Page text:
I also believe that this egalitarian approach is in keeping with the ethos of Penn State, a land-grant institution that remains committed to the mission of providing access to education for all citizens of our commonwealth. Through the Gateway process we are able to recognize those students who have had a stellar academic career since arriving at Penn State and give them an opportunity further to excel.

This osmotic property of honors education should not be limited to enrollment. We also strive to have a positive impact in the Penn State community, moving outwards into the rest of the university. I believe that honors education should never be a “cloistered” community, set aside with few coming in and even less going out. Rather we seek to collaborate with colleges, institutes, programs, and student organizations to make a real and positive impact on our community. When we invite major speakers, such as last year when we hosted Earvin “Magic” Johnson for our Shaping the Future Summit, we set aside a dinner or reception for a smaller group of students and faculty, but the primary event is always for the entire community, both within Penn State and our geographic region.

The same is true in terms of pedagogy. Small honors courses with committed students allow for faculty to try out new and different learning and instruction techniques. We also make sure that once our honors students have enrolled in courses, any available seats in honors classes are available to all students at Penn State. They have to meet the same standards as our honors students, but they also receive the same education in the classroom. This is often how many of our Gateway Scholars begin their honors path at Penn State. Honors classes are also often the site of great innovation that benefits the entire university. This role of being a test-bed leads to my second pillar of honors education: we should be the incubator of innovation within the university.

Innovative Incubator

The concept of a tech or business “incubator” is known to most by now. These are programs, communities, or groups that provide the resources and capital necessary for entrepreneurs to move their ideas to products. We have a student organization at Penn State that strives to be just such a place for our students, Innoblue. I am their adviser, but a number of Scholars, both alumni and current students, are a part of this exciting enterprise. This concept is also how I view our role in education, “to improve educational practice and to be recognized as a leading force in honors education nationwide” (from the SHC Vision statement).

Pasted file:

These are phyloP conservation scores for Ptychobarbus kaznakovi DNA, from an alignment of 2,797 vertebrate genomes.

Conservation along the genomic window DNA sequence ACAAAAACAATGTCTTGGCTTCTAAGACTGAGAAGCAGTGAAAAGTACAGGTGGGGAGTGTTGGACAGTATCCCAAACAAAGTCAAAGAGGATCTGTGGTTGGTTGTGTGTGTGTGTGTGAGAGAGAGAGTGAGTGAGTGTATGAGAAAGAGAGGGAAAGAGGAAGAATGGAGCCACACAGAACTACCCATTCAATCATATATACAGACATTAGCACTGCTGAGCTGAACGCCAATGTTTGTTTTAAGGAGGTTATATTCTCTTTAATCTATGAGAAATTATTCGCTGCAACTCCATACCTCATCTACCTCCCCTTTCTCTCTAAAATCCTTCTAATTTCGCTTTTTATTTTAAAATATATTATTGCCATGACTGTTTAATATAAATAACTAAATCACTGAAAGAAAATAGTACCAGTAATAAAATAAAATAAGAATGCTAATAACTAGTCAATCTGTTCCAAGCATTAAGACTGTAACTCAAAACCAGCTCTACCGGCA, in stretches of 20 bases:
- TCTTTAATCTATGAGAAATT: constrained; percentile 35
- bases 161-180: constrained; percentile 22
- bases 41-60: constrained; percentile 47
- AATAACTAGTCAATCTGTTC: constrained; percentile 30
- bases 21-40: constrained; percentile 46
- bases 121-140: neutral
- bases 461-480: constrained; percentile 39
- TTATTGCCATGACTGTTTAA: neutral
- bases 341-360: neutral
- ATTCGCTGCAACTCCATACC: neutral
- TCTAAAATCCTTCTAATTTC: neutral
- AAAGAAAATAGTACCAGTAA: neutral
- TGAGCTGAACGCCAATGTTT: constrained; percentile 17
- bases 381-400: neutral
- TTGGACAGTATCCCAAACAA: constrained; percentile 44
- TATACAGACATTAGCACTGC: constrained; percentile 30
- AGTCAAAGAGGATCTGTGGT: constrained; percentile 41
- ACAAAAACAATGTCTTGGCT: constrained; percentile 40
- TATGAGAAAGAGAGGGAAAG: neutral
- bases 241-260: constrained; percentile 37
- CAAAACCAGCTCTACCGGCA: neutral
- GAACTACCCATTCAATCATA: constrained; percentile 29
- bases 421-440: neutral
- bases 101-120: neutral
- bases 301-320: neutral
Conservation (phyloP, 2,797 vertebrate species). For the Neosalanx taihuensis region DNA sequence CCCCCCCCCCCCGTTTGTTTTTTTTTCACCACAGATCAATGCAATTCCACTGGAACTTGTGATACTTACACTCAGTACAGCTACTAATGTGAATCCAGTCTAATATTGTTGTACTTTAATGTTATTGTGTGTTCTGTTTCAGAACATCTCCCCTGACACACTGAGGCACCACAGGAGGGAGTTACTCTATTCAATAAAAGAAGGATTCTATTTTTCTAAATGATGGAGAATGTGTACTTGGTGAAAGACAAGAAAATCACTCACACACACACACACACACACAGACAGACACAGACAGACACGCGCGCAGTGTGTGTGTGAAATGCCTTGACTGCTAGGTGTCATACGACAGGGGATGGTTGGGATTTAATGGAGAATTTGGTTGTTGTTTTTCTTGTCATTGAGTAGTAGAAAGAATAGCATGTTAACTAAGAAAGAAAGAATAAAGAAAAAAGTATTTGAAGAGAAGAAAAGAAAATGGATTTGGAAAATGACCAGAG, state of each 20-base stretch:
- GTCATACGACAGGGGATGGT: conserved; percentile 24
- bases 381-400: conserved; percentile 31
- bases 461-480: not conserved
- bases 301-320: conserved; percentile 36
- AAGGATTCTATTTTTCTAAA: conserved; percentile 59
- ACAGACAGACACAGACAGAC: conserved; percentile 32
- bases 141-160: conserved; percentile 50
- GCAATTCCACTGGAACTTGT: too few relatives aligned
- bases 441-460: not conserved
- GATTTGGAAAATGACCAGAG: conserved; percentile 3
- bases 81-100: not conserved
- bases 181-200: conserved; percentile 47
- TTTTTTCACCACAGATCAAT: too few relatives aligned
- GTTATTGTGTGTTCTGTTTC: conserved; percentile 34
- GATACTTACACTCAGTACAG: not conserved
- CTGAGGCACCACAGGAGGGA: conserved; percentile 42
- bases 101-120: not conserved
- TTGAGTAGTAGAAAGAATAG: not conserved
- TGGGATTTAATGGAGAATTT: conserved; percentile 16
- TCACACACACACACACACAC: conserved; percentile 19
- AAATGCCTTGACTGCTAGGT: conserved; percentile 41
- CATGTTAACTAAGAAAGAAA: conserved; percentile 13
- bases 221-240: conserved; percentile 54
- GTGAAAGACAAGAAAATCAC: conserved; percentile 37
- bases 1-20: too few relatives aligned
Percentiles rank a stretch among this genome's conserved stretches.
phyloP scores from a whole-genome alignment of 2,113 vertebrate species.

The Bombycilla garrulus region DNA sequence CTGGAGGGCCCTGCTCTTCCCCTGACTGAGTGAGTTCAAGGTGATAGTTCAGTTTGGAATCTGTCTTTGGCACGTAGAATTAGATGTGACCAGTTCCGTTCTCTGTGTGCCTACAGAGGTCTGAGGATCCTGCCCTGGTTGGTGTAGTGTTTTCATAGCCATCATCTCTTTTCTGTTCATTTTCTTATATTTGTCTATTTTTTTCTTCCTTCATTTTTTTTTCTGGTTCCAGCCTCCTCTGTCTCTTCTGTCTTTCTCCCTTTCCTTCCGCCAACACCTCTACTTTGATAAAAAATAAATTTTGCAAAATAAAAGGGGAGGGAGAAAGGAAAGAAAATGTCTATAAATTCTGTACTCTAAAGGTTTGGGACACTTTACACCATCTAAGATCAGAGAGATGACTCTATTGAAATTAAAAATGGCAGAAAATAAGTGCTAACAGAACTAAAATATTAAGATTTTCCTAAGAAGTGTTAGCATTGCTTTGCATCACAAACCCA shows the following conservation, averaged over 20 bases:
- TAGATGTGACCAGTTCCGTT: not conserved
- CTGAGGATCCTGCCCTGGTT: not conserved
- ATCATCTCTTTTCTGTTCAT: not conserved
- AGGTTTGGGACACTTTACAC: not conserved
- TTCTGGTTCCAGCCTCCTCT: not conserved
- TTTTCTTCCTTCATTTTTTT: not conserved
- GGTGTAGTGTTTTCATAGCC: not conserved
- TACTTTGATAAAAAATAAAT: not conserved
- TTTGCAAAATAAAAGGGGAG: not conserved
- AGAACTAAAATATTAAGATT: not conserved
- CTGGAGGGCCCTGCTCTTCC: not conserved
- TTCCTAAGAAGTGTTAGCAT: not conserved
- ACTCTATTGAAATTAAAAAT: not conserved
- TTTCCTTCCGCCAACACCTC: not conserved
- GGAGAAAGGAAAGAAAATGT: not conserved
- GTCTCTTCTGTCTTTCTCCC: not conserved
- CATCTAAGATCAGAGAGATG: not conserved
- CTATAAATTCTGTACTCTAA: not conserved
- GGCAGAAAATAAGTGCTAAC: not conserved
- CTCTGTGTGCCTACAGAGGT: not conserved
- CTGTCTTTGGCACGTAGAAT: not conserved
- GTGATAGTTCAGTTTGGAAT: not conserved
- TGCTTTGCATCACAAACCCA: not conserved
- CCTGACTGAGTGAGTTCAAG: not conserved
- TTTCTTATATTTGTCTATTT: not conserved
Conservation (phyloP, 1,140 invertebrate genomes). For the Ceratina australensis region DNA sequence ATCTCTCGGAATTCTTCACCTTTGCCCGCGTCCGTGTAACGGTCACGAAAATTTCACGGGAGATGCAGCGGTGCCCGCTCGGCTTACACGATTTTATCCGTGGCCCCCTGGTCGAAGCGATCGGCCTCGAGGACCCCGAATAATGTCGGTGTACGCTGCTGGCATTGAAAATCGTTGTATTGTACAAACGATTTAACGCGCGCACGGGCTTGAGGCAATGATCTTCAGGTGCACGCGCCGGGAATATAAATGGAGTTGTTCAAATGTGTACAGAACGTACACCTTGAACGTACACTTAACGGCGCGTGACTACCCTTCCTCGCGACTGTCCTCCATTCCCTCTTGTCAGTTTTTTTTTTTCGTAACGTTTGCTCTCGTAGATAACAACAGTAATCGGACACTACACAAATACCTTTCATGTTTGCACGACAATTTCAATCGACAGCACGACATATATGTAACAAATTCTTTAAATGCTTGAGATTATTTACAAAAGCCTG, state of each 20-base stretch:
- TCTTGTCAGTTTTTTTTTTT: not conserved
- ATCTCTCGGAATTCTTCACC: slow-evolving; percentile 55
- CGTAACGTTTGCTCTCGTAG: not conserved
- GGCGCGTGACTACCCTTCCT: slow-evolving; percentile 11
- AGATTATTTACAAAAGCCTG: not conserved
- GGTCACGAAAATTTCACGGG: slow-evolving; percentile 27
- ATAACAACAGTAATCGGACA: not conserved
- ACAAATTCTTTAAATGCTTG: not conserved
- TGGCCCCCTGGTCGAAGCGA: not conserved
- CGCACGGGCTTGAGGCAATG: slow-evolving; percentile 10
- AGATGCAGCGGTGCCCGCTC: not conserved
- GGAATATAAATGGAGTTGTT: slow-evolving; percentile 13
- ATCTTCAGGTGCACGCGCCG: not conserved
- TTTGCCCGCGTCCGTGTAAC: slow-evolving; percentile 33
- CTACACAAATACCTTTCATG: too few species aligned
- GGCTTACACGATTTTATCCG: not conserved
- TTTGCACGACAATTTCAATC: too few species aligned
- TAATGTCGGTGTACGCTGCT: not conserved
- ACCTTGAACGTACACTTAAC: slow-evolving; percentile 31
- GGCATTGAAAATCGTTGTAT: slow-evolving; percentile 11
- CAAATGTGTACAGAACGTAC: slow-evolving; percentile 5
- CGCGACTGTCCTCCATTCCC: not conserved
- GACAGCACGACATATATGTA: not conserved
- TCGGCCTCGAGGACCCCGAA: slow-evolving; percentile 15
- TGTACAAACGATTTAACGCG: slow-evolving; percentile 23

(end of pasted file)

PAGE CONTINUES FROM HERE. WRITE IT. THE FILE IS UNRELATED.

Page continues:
Honors education is a place where we, our students and faculty, can experiment, try different teaching methods, subjects, and curricula. This can happen because we have a great combination of engaged and creative faculty and highly motivated students. Our small size means that we can be nimble. Our faculty can try something new, knowing that our students will be able to give them instant, critical, and valuable feedback. If it works, great! We have a new course or program. If not, that is OK as well. We will have the information needed to know whether we can simply tweak it and get it right or if it really is not going to work after all. Finally, if it really works and is scalable we can take that to the rest of the university and everyone will be enriched.

This is what I believe honors education should be, an “osmotic incubator” that allows for great ideas and people to flow through enriching not only our students but our entire community. It makes for an exciting environment, full of new and nimble minds with committed and excited participants. In other words, it is why I love my job.

Honors News: August 21, 2015–Business Honors Programs

We are expanding our interest in public honors programs to include undergraduate honors professional programs, beginning with business honors. In the near future, we will begin a series of posts on the subject, centering for now on the 35 programs listed below. Business honors programs received some mention in A Review of Fifty Public University Honors Programs but only if they were an option for a university-wide honors students.

If we do another edition, we will likely include reviews, with ratings or otherwise, of some business honors programs.